news Thursday, July 30, 2015 - 05:30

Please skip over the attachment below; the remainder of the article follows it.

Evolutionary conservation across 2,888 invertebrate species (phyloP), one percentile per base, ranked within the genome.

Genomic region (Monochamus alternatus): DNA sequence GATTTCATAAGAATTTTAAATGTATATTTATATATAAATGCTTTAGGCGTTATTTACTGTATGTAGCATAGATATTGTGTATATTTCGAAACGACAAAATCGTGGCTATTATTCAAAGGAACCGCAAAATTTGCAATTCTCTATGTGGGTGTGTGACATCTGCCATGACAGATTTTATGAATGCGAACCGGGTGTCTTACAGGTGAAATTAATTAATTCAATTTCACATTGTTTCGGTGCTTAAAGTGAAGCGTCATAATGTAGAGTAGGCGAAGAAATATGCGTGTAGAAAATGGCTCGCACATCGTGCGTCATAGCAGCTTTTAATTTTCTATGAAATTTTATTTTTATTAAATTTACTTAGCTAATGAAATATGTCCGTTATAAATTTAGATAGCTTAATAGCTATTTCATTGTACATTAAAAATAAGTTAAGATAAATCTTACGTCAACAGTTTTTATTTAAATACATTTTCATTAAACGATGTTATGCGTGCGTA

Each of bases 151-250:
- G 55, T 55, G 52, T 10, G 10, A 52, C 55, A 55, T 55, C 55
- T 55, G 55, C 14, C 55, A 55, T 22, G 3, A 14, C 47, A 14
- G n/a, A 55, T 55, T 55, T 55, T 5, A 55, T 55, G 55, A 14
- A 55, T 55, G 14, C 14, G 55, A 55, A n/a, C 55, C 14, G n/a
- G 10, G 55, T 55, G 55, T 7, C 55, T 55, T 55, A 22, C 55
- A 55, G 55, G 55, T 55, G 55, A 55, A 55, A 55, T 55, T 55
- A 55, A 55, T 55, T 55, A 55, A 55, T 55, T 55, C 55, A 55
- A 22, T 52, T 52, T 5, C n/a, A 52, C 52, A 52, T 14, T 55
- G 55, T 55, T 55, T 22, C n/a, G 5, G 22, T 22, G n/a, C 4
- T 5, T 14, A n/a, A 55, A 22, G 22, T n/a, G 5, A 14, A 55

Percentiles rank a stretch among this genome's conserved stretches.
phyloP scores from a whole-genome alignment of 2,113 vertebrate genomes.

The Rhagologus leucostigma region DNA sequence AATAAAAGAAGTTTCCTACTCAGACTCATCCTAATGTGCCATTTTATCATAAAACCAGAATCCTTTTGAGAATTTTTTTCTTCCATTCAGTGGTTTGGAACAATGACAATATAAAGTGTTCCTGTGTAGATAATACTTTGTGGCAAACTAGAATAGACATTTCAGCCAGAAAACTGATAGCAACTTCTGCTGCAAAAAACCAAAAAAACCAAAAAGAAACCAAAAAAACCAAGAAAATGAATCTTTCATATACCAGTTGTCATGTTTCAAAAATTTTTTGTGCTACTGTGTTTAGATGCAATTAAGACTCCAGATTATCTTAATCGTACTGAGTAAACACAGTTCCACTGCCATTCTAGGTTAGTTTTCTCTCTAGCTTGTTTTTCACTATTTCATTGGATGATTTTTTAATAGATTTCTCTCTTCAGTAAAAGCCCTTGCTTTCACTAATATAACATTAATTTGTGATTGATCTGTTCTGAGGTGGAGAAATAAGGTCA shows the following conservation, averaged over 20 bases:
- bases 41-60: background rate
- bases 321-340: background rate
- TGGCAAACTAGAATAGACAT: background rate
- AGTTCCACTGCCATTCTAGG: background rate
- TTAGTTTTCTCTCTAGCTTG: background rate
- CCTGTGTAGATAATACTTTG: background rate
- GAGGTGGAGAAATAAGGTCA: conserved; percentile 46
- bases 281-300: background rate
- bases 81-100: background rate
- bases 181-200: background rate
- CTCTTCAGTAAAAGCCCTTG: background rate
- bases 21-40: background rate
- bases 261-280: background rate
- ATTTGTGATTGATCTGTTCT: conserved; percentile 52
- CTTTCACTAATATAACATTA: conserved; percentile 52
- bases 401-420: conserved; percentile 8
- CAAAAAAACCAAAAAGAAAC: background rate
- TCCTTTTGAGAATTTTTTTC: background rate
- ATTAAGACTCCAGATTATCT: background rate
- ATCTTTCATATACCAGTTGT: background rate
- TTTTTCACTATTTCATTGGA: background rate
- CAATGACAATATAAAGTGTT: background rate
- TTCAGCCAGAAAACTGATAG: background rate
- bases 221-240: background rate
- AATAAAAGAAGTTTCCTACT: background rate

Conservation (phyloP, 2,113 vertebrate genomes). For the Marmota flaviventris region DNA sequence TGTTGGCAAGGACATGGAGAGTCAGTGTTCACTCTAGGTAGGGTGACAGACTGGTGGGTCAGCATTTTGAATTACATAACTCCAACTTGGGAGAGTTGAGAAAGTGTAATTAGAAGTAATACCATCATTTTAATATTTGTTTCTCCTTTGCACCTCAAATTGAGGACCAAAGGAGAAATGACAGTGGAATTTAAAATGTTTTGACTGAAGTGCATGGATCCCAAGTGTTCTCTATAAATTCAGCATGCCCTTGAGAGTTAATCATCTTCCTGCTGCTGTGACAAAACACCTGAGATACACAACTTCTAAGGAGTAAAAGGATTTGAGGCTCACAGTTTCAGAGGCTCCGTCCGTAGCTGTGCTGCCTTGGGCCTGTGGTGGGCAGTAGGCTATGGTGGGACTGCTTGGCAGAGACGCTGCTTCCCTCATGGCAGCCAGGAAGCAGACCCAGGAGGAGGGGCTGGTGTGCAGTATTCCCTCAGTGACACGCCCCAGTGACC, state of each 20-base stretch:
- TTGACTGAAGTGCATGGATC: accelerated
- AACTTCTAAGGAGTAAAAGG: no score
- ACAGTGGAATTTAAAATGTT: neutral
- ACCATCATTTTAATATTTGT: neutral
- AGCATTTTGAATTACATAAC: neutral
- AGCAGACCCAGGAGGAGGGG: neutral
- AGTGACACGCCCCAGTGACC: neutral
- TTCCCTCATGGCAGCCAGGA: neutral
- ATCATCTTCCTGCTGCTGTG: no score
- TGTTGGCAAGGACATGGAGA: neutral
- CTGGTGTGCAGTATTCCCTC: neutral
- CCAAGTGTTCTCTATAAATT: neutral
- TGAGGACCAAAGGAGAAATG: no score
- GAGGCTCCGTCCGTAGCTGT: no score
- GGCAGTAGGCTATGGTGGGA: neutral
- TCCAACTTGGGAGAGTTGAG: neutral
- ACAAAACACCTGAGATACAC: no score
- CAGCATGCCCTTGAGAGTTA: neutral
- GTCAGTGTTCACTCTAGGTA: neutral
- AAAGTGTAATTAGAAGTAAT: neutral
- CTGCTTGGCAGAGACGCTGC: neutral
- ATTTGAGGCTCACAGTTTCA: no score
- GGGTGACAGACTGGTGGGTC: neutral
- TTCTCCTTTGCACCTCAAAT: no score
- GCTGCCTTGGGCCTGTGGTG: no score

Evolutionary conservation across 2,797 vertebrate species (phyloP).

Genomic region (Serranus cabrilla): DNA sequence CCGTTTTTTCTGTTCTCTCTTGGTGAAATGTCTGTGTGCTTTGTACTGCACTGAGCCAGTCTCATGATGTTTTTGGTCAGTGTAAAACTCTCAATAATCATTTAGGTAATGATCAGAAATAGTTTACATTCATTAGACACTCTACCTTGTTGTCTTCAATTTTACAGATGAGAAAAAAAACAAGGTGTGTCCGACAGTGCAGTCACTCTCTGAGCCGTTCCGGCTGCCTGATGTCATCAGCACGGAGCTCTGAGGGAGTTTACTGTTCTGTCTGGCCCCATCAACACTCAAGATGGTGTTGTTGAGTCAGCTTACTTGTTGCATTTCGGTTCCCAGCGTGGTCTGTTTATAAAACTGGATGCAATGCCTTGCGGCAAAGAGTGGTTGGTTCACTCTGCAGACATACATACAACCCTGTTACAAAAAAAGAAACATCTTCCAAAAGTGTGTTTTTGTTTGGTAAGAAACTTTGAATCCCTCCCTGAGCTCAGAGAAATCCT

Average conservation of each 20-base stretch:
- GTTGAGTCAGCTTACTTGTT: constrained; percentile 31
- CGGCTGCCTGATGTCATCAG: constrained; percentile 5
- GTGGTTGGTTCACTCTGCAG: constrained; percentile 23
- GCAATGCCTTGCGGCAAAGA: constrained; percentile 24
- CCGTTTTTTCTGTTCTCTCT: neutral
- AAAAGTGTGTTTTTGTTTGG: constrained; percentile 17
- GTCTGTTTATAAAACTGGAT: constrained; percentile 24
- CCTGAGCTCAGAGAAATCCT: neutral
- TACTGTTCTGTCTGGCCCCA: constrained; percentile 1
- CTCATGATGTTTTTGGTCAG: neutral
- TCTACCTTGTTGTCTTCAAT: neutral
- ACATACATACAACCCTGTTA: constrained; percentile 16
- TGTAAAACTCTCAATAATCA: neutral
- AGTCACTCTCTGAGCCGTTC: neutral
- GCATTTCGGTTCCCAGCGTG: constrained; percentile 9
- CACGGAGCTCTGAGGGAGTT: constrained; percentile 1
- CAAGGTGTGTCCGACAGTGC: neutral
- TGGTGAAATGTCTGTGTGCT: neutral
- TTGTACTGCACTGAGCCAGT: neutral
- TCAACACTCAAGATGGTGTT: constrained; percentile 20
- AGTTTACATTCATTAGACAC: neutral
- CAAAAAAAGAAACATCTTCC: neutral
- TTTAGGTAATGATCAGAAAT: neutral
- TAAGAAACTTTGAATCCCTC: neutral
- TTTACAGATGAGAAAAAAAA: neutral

Are films art or entertainment? If they are entertainment, are they above criticism? Who can critique a film? Should it be a professional reviewer only? What about ordinary people on social media?   These are just some of the questions that Malayalam film industry, popularily known as Mollywood has been discussing in the last few months with actors up in arms over what they claim are ‘negative’ reviews, and which they believe, are harming the industry.   Popular  Malayalam cinema critic Maneesh Narayanan however, believes that the industry as a whole needs a wakeup call.     The latest in a steady line of actors and filmmakers slamming critics was Malayalam cinema’s soft-spoken and romantic hero Kunchacko Boban. Joining in the chorus, he said that those who criticize movies do not have a sense of aesthetics, respect for hard work and added that reviewers should at least show some humanity. Boban said that people often criticized films without watching, which in his view, was a crime equal to piracy.   The actor’s ire was presumably over most critics and specifically at Maneesh’s review of his movie ‘Madhura Naranga’, though he did not take names.   In June, actor Jayasurya had said that reviews were killing films instead of promoting them.   Maneesh however, rubbishes such claims. Real critique of Malayalam cinema stopped after the 1980s, he says. “After that, the media would only publish reviews to promote films, and Indiavision’s film review show Box Office was an exception to this trend,” he says.   Sreedhar Pillai, south films trade analyst and critic thinks actors and movie makers cannot run away from reviews. “Every person who has watched a movie has the right to review it, it’s the audience's right to say whether it is good or bad. In this era of social media, film makers and who ever related to a movie can't run away from review they have to accept it. Good or bad review, they should accept it," says.   Although he said that he wasn’t against criticism per se, upcoming actor Asif Ali appears to be of the view that the effort that goes into a film automatically qualifies it for concessions. In September 2014, he said that critics were often failed script writers and writers. “They should realise the team work and effort behind a film before making such observations. Are there no other means for them to get some applause?" he told The Times of India.   Maneesh however, thinks that film reviews do not actually affect the industry adversely. “In the last five years many including me have nailed down some of Dileep's movies for poor script, lane jokes and cliched plots. Though it did not affect the movie's performance in box office, it may have had an impact on him to try new new formulae," says Maneesh.   In May, actress Suhasini Manirathnam said at an event in Chennai that only eligible and experienced people should review films. “The makers of the movie, like director, cinematographer, music director etc … are experienced people so reviewers and critics should also be experienced,” she said.   Maneesh is of the view that critics can act as a bridge between the viewer and the filmmaker when the occasion calls for it. “When a new narrative started in Malayalam cinema with the release of Traffic (2011), people here were not used to such new generation films and reviews helped them to accept and enjoy it. It can also help the makers of the movie to change some factors which were criticized.”   In a recent interview to Manorama News, director Marthandan said that critics were killing his film.   “Those who review a movie should see whether they are eligible for it,” he said.    While the actors are complaining of excessive criticism, Maneesh is of the opposite view. “The majority of main stream media in Kerala still don't analyze cinema critically. Every aspect of a film (needs to be critiqued), especially when they show women in a bad light. If this is not criticized, then why should we review a movie?” he asks   “Art is to be reviewed critically, only then is it complete. Cinema is an art, but people who can't tolerate even slightly negative reviews consider cinema a commercial product. This intolerance reflects a fascist attitude as they think no one should criticize their product regardless of whether it is bad or good,” Maneesh says.   It is high time a highly self-obsessed industry realizes that external critiquing is vital to ensure good cinema thrives. Whether it involves calling out misogyny, mindless violence, bad technique or script, it is only criticism, by a professional critic or a Facebook user, which will help movies evolve.